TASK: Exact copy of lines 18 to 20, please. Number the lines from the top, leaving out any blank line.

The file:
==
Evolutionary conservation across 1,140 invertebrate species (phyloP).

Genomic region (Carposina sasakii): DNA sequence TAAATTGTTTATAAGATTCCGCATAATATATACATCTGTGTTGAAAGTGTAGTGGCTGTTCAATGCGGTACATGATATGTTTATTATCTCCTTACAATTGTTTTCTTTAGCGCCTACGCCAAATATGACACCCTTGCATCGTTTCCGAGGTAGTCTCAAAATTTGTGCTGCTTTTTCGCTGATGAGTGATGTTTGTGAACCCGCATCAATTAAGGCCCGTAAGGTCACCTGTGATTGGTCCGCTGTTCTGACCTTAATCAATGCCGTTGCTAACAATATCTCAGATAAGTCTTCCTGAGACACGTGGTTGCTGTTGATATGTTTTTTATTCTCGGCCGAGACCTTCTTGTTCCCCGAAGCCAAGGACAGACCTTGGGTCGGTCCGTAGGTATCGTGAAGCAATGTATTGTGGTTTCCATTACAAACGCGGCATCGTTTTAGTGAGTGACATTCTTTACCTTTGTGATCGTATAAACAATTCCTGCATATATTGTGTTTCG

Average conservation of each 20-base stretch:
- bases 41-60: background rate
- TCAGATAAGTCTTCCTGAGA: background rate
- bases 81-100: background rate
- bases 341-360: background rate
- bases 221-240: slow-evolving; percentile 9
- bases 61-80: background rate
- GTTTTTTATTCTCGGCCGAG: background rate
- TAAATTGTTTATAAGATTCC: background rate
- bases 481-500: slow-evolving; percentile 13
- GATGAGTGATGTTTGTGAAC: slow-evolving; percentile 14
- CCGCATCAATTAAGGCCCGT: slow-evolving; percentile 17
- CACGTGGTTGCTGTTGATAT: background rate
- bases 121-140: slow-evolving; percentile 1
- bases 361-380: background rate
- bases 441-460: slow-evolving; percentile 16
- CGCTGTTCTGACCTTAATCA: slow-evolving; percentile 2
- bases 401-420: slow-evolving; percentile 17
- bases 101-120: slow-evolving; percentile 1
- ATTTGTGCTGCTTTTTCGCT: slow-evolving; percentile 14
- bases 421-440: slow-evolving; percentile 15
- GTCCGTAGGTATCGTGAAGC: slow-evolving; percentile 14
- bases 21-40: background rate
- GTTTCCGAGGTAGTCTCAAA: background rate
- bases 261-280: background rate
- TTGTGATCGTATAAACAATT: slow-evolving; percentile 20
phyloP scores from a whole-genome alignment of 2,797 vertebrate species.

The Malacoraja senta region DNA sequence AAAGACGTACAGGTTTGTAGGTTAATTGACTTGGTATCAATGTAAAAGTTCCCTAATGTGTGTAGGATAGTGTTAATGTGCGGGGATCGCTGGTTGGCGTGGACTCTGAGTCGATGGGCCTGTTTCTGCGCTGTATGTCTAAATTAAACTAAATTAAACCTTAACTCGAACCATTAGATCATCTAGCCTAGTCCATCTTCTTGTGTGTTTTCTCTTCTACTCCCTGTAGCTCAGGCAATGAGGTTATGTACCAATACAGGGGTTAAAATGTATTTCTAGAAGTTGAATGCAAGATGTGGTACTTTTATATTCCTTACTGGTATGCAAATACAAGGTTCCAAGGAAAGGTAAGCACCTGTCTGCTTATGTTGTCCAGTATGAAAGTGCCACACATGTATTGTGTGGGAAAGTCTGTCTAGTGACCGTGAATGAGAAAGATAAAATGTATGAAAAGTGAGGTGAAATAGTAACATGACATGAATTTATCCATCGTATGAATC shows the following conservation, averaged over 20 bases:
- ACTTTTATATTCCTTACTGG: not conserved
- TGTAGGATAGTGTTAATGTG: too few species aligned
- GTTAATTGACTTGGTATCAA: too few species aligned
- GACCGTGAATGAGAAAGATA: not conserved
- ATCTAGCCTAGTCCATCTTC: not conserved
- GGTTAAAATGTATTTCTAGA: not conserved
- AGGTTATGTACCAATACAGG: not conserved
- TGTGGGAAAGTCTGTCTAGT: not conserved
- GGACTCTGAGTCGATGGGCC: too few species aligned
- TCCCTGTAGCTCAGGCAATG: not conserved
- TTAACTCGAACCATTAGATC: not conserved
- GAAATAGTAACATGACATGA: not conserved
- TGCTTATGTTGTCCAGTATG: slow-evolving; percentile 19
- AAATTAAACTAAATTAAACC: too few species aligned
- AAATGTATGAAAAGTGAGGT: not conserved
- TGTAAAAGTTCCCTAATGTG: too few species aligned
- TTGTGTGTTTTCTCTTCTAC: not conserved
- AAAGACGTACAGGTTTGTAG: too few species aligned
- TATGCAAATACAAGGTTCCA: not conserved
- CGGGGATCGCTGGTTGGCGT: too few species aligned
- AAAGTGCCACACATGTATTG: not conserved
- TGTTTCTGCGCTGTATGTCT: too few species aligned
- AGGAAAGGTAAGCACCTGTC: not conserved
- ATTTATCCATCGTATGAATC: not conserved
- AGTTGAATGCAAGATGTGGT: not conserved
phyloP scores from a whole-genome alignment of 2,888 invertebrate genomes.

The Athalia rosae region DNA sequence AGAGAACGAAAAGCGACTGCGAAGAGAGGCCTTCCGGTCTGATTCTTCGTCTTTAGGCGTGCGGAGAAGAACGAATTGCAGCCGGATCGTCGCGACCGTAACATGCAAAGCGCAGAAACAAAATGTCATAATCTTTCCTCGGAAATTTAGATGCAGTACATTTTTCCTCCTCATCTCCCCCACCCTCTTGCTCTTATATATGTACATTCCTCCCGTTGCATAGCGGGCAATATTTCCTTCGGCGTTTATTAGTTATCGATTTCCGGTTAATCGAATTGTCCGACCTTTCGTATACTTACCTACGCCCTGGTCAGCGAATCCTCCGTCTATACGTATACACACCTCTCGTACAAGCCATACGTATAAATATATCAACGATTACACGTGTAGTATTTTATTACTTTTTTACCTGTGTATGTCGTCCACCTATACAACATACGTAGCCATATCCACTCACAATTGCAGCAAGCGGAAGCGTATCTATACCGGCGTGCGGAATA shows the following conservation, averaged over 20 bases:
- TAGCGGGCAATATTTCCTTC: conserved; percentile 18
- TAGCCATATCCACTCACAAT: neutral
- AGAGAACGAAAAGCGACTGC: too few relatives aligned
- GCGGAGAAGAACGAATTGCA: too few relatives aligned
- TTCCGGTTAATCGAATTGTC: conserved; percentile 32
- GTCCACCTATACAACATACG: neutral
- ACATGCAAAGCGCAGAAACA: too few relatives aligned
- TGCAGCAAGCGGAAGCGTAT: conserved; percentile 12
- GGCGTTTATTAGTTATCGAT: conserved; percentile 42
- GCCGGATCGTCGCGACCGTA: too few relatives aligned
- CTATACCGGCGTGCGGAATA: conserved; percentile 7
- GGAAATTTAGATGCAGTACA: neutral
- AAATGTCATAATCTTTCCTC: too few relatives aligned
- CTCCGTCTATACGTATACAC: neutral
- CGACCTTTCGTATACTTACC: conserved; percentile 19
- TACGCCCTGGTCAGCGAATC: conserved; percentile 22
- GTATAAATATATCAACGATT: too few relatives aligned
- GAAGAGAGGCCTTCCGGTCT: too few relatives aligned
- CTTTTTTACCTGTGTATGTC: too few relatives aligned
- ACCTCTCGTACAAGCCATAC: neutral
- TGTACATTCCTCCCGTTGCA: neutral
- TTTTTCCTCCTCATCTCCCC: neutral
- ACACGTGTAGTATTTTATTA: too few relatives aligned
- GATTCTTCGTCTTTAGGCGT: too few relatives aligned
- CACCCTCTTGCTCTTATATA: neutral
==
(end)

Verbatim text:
- bases 441-460: slow-evolving; percentile 16
- CGCTGTTCTGACCTTAATCA: slow-evolving; percentile 2
- bases 401-420: slow-evolving; percentile 17